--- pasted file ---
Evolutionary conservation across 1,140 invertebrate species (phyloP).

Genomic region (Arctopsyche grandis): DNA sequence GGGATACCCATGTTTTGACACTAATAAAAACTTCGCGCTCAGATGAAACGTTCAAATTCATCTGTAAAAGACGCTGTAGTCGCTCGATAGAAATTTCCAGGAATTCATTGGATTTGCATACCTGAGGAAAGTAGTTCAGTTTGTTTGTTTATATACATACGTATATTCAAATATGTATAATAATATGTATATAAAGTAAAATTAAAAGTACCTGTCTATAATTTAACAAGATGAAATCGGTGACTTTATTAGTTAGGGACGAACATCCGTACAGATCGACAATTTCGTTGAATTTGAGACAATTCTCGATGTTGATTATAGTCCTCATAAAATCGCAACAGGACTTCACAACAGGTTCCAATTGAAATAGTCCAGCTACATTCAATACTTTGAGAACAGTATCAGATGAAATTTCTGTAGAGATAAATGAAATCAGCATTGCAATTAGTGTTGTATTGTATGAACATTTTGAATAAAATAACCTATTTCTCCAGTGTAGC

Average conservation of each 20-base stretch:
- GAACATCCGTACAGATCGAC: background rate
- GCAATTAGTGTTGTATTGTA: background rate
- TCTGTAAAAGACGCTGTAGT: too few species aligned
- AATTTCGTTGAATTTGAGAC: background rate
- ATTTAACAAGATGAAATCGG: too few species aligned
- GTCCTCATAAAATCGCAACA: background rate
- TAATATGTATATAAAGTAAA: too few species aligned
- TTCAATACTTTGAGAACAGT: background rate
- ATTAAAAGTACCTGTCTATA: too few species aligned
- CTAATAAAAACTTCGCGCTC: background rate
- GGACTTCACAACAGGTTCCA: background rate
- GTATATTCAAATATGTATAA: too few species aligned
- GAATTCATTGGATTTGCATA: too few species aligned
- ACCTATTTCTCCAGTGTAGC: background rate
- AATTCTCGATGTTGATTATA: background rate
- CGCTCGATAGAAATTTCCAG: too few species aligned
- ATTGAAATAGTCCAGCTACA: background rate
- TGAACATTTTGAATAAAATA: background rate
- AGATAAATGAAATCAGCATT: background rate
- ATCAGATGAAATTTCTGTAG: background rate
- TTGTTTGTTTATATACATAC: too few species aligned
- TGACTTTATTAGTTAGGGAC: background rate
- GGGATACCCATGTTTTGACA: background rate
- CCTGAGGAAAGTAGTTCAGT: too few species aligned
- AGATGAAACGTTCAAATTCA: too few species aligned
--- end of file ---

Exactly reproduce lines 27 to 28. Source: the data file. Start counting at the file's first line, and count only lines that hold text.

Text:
- CCTGAGGAAAGTAGTTCAGT: too few species aligned
- AGATGAAACGTTCAAATTCA: too few species aligned